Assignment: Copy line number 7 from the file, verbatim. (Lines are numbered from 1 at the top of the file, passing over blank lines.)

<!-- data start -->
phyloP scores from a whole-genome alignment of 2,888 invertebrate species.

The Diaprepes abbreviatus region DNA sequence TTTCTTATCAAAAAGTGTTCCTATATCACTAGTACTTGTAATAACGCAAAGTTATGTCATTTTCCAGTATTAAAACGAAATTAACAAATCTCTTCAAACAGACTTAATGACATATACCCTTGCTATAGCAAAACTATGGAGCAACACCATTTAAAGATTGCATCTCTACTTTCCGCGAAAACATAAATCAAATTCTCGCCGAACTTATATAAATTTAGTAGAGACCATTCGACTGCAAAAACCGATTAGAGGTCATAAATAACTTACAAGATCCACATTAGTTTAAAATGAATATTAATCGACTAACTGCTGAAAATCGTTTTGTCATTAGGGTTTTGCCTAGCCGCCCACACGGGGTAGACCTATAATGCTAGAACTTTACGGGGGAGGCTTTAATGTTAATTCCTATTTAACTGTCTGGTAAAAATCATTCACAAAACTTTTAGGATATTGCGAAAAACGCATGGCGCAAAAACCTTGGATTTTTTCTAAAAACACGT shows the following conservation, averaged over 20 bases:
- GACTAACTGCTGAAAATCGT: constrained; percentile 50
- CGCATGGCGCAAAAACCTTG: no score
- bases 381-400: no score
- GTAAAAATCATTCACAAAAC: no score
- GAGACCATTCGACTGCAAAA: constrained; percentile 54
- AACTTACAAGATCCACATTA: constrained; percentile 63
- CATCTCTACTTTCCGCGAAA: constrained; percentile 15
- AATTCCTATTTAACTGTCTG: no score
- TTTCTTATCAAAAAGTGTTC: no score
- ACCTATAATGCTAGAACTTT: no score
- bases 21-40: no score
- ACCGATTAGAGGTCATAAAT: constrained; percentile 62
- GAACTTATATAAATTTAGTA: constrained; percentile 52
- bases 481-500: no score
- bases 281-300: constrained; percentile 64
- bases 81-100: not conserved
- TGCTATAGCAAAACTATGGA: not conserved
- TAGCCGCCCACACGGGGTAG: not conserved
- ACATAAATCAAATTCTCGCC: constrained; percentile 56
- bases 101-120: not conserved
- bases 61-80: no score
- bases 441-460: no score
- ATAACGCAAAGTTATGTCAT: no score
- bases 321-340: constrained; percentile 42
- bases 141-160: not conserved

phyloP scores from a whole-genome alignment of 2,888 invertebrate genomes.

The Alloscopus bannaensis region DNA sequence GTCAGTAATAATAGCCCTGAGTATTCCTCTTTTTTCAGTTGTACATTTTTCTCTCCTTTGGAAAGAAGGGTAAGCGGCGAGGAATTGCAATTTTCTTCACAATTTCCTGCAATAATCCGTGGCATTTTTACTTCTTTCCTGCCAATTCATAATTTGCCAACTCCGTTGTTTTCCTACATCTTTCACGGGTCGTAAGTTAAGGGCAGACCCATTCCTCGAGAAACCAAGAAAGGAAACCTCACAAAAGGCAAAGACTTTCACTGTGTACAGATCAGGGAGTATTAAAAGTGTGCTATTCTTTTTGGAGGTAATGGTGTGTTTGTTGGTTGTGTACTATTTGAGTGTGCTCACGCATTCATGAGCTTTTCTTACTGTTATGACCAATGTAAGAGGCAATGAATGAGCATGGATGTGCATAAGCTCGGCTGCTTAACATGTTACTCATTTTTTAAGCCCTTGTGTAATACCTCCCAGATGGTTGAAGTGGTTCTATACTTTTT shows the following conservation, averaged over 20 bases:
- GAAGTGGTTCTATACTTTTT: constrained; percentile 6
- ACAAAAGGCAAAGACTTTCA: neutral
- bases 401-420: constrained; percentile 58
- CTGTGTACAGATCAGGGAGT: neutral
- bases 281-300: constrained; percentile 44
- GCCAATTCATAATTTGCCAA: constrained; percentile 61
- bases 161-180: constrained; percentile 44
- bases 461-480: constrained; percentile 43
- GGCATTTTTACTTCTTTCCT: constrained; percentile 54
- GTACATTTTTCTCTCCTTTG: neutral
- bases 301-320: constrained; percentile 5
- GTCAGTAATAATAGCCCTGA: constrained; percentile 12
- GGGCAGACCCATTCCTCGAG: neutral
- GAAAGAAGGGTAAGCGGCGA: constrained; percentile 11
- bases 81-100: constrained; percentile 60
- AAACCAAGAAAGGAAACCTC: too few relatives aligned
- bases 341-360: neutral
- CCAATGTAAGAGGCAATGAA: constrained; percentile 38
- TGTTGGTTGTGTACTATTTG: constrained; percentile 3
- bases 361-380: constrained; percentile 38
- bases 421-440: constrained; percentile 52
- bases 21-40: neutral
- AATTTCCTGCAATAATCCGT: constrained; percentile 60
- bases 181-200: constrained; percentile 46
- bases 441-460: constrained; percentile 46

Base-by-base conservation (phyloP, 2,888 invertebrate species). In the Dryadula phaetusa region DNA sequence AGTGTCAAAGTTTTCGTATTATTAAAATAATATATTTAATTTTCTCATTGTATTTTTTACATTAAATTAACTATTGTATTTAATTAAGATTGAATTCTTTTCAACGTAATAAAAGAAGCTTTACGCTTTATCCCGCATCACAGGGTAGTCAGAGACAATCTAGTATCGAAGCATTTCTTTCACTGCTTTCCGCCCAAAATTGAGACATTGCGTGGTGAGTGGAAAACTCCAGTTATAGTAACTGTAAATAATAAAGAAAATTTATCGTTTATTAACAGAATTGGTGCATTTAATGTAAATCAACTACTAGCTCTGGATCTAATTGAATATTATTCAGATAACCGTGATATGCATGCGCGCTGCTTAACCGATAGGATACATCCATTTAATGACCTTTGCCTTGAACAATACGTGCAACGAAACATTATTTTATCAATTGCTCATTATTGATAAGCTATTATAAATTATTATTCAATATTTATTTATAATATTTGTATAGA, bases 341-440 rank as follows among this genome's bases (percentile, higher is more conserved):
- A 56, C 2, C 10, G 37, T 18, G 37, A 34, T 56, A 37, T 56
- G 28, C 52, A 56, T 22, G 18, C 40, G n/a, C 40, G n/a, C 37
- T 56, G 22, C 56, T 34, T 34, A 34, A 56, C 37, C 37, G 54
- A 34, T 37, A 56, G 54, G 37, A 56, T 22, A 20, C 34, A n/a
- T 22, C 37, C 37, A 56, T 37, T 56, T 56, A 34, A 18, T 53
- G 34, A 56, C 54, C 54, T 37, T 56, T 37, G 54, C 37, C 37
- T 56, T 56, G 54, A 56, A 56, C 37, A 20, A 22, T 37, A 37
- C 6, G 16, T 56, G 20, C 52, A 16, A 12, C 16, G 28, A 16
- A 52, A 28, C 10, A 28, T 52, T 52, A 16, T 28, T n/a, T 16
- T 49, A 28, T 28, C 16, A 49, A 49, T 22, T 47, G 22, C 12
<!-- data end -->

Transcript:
- GAGACCATTCGACTGCAAAA: constrained; percentile 54